"It's really high-quality audio and storytelling, and they understand that you can't go on forever," said Jule Banville, associate professor of journalism at UM and former radio producer for National Public Radio's WNYC in New York. "The pieces are nice and short and informative and produced really well."
Banville, a School of Journalism faculty member who launched the "Last Best Stories" podcast in 2015, said nearly anyone can start a podcast. But a campus in general lends itself well to storytelling because it's a collection of people doing important work.
She started "Last Best Stories" because her students were creating fun pieces, features that weren't necessarily news Montana Public Radio would pick up, but presented excellent storytelling: "It needed a bigger audience, and it needed a shinier package."
Last semester, her podcast got a boost after National Public Radio's Nathan Rott, a UM graduate, helped set her up with "It's Been a Minute with Sam Sanders." She praised the "Big Biology" hosts for roping in Blois and said the team is on point in delivering quality information alongside crisp audio.
"I think what those guys are doing is really smart. They're consulting with people who know a little bit about science but also know a lot about audio," Banville said.
In another "Big Biology" episode, the scientists tackle a question that they show has implications beyond satisfying the curiosity of biologists: Could an animal as large as Godzilla in fact exist?
In the episode, Jon Harrison of Arizona State University and Jim Brown of the University of New Mexico discuss the concept of "scaling" and how biology changes with body size. In doing so, they help the podcast hosts draw the conclusion that Godzilla probably couldn't find enough food to eat in order to grow quite as big as he appears on the silver screen.
A blue whale at 200 tons is roughly as big as an animal can get, one researcher said.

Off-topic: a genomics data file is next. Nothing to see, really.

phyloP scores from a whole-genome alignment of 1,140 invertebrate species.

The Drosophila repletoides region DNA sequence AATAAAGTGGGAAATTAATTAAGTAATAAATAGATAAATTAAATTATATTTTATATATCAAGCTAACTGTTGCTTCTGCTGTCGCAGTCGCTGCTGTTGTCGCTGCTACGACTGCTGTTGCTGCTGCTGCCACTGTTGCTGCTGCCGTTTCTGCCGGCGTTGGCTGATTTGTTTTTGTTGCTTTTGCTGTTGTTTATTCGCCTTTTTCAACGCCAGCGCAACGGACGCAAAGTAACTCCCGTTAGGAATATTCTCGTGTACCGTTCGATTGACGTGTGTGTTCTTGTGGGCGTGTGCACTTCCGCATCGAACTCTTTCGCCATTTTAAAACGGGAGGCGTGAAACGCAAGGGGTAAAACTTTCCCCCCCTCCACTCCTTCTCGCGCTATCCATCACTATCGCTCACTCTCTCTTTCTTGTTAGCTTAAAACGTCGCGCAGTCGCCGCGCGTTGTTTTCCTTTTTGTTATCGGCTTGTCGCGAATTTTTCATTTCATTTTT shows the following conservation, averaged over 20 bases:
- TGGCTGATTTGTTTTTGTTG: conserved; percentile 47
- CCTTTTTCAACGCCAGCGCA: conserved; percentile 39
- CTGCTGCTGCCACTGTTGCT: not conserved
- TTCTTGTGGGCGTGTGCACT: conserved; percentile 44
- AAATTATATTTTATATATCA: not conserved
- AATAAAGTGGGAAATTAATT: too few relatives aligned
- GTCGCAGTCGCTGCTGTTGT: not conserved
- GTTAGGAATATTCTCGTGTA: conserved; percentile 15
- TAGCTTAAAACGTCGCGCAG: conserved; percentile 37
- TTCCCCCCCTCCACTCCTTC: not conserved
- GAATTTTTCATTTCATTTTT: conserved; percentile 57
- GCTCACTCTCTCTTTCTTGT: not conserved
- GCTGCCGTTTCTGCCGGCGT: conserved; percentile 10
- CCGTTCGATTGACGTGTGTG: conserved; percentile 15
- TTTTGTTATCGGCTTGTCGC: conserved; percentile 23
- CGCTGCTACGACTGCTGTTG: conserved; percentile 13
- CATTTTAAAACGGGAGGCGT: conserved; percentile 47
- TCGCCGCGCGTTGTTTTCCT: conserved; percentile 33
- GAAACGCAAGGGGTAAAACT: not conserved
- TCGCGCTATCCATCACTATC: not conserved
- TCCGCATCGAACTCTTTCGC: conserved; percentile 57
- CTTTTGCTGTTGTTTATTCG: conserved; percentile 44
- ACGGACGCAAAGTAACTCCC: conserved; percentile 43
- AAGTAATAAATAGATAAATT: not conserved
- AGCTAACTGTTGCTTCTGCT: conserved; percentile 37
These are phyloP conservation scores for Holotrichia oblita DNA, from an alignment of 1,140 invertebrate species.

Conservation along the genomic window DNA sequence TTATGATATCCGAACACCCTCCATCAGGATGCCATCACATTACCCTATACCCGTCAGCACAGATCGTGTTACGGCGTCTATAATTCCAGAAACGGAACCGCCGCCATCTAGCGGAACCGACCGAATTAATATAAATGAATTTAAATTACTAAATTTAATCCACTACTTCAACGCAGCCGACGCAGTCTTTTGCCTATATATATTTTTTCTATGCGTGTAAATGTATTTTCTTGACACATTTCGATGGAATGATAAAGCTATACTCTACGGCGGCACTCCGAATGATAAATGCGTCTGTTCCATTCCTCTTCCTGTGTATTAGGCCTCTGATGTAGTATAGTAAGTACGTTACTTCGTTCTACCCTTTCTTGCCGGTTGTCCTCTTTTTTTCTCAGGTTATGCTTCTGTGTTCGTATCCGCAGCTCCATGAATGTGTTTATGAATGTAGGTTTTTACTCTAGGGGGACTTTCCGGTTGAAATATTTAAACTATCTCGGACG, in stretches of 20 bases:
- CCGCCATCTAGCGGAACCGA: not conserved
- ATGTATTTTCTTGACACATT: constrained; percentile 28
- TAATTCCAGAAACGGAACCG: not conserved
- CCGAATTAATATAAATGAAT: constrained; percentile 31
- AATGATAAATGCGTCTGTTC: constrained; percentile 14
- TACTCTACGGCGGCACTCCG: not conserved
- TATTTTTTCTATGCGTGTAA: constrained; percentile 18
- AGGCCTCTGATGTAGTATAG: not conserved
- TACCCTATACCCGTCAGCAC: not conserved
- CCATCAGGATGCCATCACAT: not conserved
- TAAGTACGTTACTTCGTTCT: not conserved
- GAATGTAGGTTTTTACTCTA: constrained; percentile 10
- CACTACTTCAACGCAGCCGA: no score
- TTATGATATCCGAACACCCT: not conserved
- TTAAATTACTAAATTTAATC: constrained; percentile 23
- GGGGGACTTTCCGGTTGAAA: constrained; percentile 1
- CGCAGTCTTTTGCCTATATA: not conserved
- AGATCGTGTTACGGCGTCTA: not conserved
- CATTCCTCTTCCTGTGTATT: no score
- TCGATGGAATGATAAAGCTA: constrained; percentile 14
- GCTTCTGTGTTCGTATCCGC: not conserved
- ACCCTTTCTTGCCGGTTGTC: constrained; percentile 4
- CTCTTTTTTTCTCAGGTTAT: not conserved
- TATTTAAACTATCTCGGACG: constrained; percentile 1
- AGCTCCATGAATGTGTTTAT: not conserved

Larger animals require massive amounts of food, although they also don't consume energy as fast as people would expect, the scientists said. In general, if you double the body size, you use 75 percent more energy, not double the energy.
In other words, an elephant is a "cheap date" compared to a mouse. The smaller the critter, the faster the heartbeat and the shorter the lifespan as well, according to the podcast; the larger the animal, the slower the heart rate and the longer the lifespan.
The information is "super fun" for scientists like Martin and Woods, but it also has real world applications. For instance, drug doses for a child the 10th of the weight of an adult isn't a 10th of the medication because the child is processing the medicine faster, according to the podcast.
"The medical community wasn't taking that into account, believe it or not," Brown said in the podcast.
So scientists can use the knowledge about the implausibility of a Godzilla-sized creature to help figure out how much hunting pressure a certain animal population can sustain or the level of fishing that can take place in order to conserve whales, according to the podcast.
"The good news is that Godzilla is probably impossible. But it turns out that knowing more about how animals get really big or really small could help us save the whales or even get drug dosages right," said a researcher on the podcast.
Funding for the podcast is still falling into place, Woods said. With a $300 grant from the School of Journalism, the team purchased higher-end microphones to improve sound quality, and Woods said he is in the process of setting up a nonprofit in order to take donations.
He anticipates the first donors will be his parents, and he believes Martin will make a pitch to his parents as well. Martin also inserted the project into a couple of National Science Foundation proposals because the NSF is interested in supporting public outreach, and the grants could yield $10,000 or $15,000, Woods said.
As they create stories, the hosts are focused on bringing in "Joe Public," and they're working to suppress the wonkiness that inevitably emerges when two scientists start gabbing, Woods said: "You're going to fall into the nerd sand trap and talk like you would at a meeting, and that's not good."
So far, so good, but they'll be keeping track of listeners to see how to shape "Big Biology" going forward.
"It'd be great if we could get thousands of people to listen to this podcast," Woods said.